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CSAS 3085 - Robotics and the Mind

Cross-listed with PSYC 3698 and CORE 3490 (Engaging the World)

I, RobotThis course explores the relation between Catholic theological reflection and scientific evidence on the question of what it means to be human. Are humans and animals mechanistic biological machines? What does it mean to have a soul? Are body and soul separate or are they one? Can mind/soul emerge in autonomous non-biological machines? These questions will be addressed from several disciplines including biology, psychology, computer science, neuroscience, philosophy, and theology. The theoretical discussion will be enhanced by physically constructing a variety of robots that deploy algorithmic and heuristic solutions to problems and that interact with their environment and with others. Despite the complexity of animals and humans, some seemingly complex behaviors can emerge from simple mechanistic processes. Using robots to help distinguish between what can and cannot be readily explained by simple processes will help us better define who we are in this age of rapidly expanding scientific knowledge.

Prerequisites: MATH 1202 or MATH 1401 or MATH 1501

Note: This web page contains only programming-related information and materials. For all other info, including syllabus, required reading, non-programming assignments and homework, and more, please visit Blacckboard.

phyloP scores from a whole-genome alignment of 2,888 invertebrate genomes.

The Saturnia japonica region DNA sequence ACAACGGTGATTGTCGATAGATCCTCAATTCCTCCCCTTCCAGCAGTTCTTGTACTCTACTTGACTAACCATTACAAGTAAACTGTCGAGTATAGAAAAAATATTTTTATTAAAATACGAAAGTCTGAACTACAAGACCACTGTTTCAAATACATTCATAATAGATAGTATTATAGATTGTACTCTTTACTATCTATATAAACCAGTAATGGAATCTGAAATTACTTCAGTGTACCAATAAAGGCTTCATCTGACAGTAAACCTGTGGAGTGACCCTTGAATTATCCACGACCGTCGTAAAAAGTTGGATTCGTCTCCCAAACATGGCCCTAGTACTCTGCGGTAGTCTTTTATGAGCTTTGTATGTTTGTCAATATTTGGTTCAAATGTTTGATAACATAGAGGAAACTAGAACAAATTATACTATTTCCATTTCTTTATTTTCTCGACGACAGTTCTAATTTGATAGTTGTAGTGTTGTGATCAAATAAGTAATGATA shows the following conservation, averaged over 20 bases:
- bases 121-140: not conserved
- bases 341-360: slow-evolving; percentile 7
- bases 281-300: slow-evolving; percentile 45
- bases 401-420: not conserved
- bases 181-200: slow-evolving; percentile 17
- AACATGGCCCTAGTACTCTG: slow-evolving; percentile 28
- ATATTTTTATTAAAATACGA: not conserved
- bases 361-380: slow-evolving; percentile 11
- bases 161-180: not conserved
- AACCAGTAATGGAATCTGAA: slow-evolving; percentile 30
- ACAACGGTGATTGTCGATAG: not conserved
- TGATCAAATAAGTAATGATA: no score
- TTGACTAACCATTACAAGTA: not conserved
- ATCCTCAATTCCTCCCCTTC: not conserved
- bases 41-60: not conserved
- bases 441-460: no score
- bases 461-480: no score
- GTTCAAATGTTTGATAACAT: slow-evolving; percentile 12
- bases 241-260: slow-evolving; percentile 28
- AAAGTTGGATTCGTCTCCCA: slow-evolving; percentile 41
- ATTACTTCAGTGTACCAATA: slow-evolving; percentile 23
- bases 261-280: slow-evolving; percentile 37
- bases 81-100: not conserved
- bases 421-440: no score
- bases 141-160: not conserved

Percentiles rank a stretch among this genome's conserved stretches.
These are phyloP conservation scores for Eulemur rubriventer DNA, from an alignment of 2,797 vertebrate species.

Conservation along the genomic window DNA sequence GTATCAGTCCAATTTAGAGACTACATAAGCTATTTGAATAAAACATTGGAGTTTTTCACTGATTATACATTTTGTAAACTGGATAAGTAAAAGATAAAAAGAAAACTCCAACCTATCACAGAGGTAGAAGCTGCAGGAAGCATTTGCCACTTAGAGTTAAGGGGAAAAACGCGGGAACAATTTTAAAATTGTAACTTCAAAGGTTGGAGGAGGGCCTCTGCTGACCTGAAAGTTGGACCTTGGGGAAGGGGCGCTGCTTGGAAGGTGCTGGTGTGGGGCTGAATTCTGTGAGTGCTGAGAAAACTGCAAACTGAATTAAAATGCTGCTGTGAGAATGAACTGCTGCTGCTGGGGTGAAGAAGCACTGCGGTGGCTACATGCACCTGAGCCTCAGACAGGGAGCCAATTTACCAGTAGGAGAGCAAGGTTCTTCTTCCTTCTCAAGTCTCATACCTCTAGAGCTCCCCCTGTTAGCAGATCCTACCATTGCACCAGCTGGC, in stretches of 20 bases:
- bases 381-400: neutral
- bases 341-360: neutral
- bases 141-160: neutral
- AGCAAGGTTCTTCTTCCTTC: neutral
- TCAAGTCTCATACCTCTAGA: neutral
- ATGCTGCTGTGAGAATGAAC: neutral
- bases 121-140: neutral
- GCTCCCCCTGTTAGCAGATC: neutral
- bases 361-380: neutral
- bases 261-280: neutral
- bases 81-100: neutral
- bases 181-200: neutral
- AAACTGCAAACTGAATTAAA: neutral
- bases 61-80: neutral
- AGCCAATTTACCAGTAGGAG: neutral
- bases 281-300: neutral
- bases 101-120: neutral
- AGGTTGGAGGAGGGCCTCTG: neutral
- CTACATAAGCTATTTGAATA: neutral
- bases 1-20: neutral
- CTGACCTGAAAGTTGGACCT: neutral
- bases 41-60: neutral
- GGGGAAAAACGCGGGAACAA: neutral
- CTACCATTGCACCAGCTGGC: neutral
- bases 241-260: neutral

Last task 2012: Battle Bots

General Information

  • Syllabus (see Blackboard)
  • Readings (see Blackboard)
  • Additional Info (see Blackboard)

Lectures and Resources

Robot Challenges

  1. Let's Play (music)
  2. Make a Pattern
  3. Self-driving Car
  4. Move like an Ant
  5. Follow the Yellow Brick Road
  6. RoboBattle
  7. Houdini, or "The Great Escape"


  1. Unpack & sort your robot kit
    Charge the EV3 brick
    Complete the 1st robot challenge
  2. Build your first robot
    Design fields and methods needed for 2nd challenge
  3. Attach the distance sensor to your robot. Follow the program outlined in the lecture (PP slides #5) to take one distance reading and show it on the screen each time the program runs.
  4. Create program for Avoider robot, including suggested modifications

Robot Teams

  1. Francisco Arocho, Malik Dye, and Brian Wreckler
  2. Joelle Arrante and Onyinyechukwu Okeke
  3. Tiffany Callanan, Kenneth E. Cherasia, and Isabell Klingert
  4. Luis Cerqueira and Darren Lesinski
  5. Zachary Darby and David T Rivella
  6. Dominick Defrenza, and Jonathan Roan
  7. Vincent Latorraca and John Stratoberdha
  8. Jessica Melnyczuk and Jenyffer Santiago
  9. Jamie Porteus and Gerard Rangel
  10. James Prumos and Sean Sullivan

Bert G. WachsmutBert G. Wachsmut
Last modified: 05/03/16
Archive: 2014-01 - 2009-03